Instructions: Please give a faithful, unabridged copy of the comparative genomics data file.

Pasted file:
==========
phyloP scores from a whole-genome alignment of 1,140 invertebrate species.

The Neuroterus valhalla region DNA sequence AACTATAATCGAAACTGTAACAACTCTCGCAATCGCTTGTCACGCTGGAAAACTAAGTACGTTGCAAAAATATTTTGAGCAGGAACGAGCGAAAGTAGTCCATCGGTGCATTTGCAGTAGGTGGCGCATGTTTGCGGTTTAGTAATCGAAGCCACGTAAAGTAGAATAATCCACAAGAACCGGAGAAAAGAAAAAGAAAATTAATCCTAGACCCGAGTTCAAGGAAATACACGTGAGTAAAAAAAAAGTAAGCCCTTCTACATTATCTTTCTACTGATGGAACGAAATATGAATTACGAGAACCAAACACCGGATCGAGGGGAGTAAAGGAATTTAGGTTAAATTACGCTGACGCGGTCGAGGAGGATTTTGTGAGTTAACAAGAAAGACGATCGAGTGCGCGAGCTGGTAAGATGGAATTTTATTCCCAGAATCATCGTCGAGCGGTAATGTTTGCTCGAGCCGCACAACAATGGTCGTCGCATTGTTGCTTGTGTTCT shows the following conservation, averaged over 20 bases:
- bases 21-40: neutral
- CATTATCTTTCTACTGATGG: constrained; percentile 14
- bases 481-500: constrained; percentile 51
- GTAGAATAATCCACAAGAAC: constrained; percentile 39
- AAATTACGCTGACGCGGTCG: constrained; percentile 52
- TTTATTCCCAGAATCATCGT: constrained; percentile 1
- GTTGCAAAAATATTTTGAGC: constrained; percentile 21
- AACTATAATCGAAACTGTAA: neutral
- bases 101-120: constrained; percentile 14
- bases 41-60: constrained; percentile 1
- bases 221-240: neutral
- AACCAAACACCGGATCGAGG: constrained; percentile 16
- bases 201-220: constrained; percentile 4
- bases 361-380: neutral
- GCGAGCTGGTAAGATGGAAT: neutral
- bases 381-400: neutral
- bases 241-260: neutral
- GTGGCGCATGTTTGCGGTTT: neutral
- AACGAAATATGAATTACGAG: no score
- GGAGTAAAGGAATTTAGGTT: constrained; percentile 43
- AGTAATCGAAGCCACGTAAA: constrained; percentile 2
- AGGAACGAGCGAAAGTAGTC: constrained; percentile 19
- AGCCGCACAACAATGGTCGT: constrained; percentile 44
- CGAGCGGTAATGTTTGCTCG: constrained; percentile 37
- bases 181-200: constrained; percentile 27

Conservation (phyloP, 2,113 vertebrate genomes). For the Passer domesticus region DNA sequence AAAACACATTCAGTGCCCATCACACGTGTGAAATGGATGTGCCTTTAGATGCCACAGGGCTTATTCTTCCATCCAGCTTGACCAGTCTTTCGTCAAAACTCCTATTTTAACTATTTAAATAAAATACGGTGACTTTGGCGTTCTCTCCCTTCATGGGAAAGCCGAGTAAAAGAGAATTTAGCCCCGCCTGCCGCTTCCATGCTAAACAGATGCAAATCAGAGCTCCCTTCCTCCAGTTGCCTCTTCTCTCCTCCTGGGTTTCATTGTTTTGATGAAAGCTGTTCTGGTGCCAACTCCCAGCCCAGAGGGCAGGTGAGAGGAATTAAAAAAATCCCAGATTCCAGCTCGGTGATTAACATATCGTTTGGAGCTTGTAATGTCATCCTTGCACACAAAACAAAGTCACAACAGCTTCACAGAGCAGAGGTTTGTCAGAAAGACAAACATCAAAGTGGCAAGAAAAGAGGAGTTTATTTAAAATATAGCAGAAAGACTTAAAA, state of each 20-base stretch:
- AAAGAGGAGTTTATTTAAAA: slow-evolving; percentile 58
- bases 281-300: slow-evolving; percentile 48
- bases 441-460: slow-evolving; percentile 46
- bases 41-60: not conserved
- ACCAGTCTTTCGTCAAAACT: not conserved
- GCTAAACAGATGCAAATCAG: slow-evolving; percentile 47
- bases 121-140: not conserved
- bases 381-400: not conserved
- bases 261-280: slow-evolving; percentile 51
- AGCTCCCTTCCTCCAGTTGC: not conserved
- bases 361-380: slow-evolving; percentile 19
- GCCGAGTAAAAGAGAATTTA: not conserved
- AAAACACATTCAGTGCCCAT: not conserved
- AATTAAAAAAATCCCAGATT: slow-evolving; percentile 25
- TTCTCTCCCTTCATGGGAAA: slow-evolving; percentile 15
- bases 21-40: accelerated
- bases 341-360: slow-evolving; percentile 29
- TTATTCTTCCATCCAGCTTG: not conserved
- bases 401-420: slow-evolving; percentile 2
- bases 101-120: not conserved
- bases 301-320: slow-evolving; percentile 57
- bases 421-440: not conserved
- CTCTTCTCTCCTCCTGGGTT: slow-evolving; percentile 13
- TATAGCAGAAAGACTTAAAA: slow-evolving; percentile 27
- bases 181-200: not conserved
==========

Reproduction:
phyloP scores from a whole-genome alignment of 1,140 invertebrate species.

The Neuroterus valhalla region DNA sequence AACTATAATCGAAACTGTAACAACTCTCGCAATCGCTTGTCACGCTGGAAAACTAAGTACGTTGCAAAAATATTTTGAGCAGGAACGAGCGAAAGTAGTCCATCGGTGCATTTGCAGTAGGTGGCGCATGTTTGCGGTTTAGTAATCGAAGCCACGTAAAGTAGAATAATCCACAAGAACCGGAGAAAAGAAAAAGAAAATTAATCCTAGACCCGAGTTCAAGGAAATACACGTGAGTAAAAAAAAAGTAAGCCCTTCTACATTATCTTTCTACTGATGGAACGAAATATGAATTACGAGAACCAAACACCGGATCGAGGGGAGTAAAGGAATTTAGGTTAAATTACGCTGACGCGGTCGAGGAGGATTTTGTGAGTTAACAAGAAAGACGATCGAGTGCGCGAGCTGGTAAGATGGAATTTTATTCCCAGAATCATCGTCGAGCGGTAATGTTTGCTCGAGCCGCACAACAATGGTCGTCGCATTGTTGCTTGTGTTCT shows the following conservation, averaged over 20 bases:
- bases 21-40: neutral
- CATTATCTTTCTACTGATGG: constrained; percentile 14
- bases 481-500: constrained; percentile 51
- GTAGAATAATCCACAAGAAC: constrained; percentile 39
- AAATTACGCTGACGCGGTCG: constrained; percentile 52
- TTTATTCCCAGAATCATCGT: constrained; percentile 1
- GTTGCAAAAATATTTTGAGC: constrained; percentile 21
- AACTATAATCGAAACTGTAA: neutral
- bases 101-120: constrained; percentile 14
- bases 41-60: constrained; percentile 1
- bases 221-240: neutral
- AACCAAACACCGGATCGAGG: constrained; percentile 16
- bases 201-220: constrained; percentile 4
- bases 361-380: neutral
- GCGAGCTGGTAAGATGGAAT: neutral
- bases 381-400: neutral
- bases 241-260: neutral
- GTGGCGCATGTTTGCGGTTT: neutral
- AACGAAATATGAATTACGAG: no score
- GGAGTAAAGGAATTTAGGTT: constrained; percentile 43
- AGTAATCGAAGCCACGTAAA: constrained; percentile 2
- AGGAACGAGCGAAAGTAGTC: constrained; percentile 19
- AGCCGCACAACAATGGTCGT: constrained; percentile 44
- CGAGCGGTAATGTTTGCTCG: constrained; percentile 37
- bases 181-200: constrained; percentile 27

Conservation (phyloP, 2,113 vertebrate genomes). For the Passer domesticus region DNA sequence AAAACACATTCAGTGCCCATCACACGTGTGAAATGGATGTGCCTTTAGATGCCACAGGGCTTATTCTTCCATCCAGCTTGACCAGTCTTTCGTCAAAACTCCTATTTTAACTATTTAAATAAAATACGGTGACTTTGGCGTTCTCTCCCTTCATGGGAAAGCCGAGTAAAAGAGAATTTAGCCCCGCCTGCCGCTTCCATGCTAAACAGATGCAAATCAGAGCTCCCTTCCTCCAGTTGCCTCTTCTCTCCTCCTGGGTTTCATTGTTTTGATGAAAGCTGTTCTGGTGCCAACTCCCAGCCCAGAGGGCAGGTGAGAGGAATTAAAAAAATCCCAGATTCCAGCTCGGTGATTAACATATCGTTTGGAGCTTGTAATGTCATCCTTGCACACAAAACAAAGTCACAACAGCTTCACAGAGCAGAGGTTTGTCAGAAAGACAAACATCAAAGTGGCAAGAAAAGAGGAGTTTATTTAAAATATAGCAGAAAGACTTAAAA, state of each 20-base stretch:
- AAAGAGGAGTTTATTTAAAA: slow-evolving; percentile 58
- bases 281-300: slow-evolving; percentile 48
- bases 441-460: slow-evolving; percentile 46
- bases 41-60: not conserved
- ACCAGTCTTTCGTCAAAACT: not conserved
- GCTAAACAGATGCAAATCAG: slow-evolving; percentile 47
- bases 121-140: not conserved
- bases 381-400: not conserved
- bases 261-280: slow-evolving; percentile 51
- AGCTCCCTTCCTCCAGTTGC: not conserved
- bases 361-380: slow-evolving; percentile 19
- GCCGAGTAAAAGAGAATTTA: not conserved
- AAAACACATTCAGTGCCCAT: not conserved
- AATTAAAAAAATCCCAGATT: slow-evolving; percentile 25
- TTCTCTCCCTTCATGGGAAA: slow-evolving; percentile 15
- bases 21-40: accelerated
- bases 341-360: slow-evolving; percentile 29
- TTATTCTTCCATCCAGCTTG: not conserved
- bases 401-420: slow-evolving; percentile 2
- bases 101-120: not conserved
- bases 301-320: slow-evolving; percentile 57
- bases 421-440: not conserved
- CTCTTCTCTCCTCCTGGGTT: slow-evolving; percentile 13
- TATAGCAGAAAGACTTAAAA: slow-evolving; percentile 27
- bases 181-200: not conserved